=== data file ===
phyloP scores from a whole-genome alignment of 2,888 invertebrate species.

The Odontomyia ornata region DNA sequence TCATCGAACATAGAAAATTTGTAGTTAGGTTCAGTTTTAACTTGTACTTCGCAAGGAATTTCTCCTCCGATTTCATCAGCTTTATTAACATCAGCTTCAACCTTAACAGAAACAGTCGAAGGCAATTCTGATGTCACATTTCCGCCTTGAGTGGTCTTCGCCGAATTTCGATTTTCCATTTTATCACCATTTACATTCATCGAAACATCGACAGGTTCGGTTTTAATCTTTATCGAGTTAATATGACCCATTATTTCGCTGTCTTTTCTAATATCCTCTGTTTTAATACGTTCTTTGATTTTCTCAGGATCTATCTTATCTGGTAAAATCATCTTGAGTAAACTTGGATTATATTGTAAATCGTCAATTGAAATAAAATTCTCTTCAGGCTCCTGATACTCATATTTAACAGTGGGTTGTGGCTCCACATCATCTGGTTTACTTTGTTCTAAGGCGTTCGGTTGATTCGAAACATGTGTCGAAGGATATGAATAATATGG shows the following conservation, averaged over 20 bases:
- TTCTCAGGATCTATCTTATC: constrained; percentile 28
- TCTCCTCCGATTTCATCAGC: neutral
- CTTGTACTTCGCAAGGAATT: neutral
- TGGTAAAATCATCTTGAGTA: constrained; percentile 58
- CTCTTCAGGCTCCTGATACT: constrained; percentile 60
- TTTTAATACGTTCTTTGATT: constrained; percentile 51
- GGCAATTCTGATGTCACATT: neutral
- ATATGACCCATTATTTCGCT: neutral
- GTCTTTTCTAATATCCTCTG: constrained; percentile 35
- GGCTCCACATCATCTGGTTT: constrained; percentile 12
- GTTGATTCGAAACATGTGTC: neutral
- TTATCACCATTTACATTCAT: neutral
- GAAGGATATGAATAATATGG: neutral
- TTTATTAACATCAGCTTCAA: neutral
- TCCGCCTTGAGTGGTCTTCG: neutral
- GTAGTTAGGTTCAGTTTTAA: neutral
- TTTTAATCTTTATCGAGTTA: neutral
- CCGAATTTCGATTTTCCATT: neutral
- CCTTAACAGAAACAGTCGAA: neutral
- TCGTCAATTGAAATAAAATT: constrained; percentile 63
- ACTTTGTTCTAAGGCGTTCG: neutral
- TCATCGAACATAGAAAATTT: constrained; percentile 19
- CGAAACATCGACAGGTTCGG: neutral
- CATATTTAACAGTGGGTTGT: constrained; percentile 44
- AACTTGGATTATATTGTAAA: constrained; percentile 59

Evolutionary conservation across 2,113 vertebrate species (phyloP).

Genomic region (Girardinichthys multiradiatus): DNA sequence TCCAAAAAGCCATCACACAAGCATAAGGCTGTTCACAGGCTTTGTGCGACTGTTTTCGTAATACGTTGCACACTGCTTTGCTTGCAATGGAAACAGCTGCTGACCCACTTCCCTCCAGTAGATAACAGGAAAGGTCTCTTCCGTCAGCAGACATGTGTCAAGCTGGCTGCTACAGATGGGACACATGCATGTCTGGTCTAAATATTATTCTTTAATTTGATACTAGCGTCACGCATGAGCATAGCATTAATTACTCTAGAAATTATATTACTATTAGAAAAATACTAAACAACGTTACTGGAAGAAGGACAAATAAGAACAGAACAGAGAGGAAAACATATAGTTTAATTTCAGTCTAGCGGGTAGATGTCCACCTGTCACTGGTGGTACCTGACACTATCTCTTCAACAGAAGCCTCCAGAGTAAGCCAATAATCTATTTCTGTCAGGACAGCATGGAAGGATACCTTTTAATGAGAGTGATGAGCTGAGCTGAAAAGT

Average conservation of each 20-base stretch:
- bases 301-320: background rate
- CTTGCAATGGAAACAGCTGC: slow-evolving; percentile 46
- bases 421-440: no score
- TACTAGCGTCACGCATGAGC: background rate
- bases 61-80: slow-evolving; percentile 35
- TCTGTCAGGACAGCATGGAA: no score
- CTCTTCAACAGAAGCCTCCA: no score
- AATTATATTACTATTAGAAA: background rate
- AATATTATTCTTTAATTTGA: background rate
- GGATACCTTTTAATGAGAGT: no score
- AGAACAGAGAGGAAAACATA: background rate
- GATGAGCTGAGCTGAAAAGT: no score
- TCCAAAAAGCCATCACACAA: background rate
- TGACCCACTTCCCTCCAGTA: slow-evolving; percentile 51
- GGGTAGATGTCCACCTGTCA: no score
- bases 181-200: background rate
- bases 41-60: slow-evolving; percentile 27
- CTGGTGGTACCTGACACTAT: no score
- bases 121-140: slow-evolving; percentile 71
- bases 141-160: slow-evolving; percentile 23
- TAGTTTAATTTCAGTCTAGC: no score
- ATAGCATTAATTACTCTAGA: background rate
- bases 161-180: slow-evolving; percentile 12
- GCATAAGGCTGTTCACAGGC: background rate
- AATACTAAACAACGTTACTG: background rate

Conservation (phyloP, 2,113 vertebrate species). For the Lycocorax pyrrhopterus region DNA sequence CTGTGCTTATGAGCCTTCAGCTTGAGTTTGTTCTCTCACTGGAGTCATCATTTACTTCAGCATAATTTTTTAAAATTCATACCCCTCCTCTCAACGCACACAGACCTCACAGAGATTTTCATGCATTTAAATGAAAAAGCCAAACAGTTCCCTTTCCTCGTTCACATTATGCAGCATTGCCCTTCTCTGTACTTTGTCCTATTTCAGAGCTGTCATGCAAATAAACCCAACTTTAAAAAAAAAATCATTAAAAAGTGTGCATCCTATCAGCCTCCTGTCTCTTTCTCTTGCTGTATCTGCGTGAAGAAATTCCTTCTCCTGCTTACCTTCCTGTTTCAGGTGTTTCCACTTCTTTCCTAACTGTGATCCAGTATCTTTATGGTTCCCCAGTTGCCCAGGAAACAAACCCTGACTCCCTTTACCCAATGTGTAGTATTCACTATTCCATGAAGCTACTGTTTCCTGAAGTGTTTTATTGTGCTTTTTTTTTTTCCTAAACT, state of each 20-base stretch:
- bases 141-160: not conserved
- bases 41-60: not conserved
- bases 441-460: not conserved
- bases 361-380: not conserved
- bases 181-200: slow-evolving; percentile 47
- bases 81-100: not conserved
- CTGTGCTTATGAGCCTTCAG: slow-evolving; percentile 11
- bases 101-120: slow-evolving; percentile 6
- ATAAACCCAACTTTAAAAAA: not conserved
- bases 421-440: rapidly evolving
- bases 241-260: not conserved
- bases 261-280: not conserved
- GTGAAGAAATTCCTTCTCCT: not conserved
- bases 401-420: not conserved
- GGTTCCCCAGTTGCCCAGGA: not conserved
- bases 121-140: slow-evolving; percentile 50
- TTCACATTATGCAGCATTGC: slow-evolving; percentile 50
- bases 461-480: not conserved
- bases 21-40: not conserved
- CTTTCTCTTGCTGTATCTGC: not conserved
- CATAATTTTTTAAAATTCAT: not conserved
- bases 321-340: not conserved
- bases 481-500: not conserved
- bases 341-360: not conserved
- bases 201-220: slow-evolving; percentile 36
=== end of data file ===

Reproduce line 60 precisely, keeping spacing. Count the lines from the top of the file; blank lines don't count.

- bases 361-380: not conserved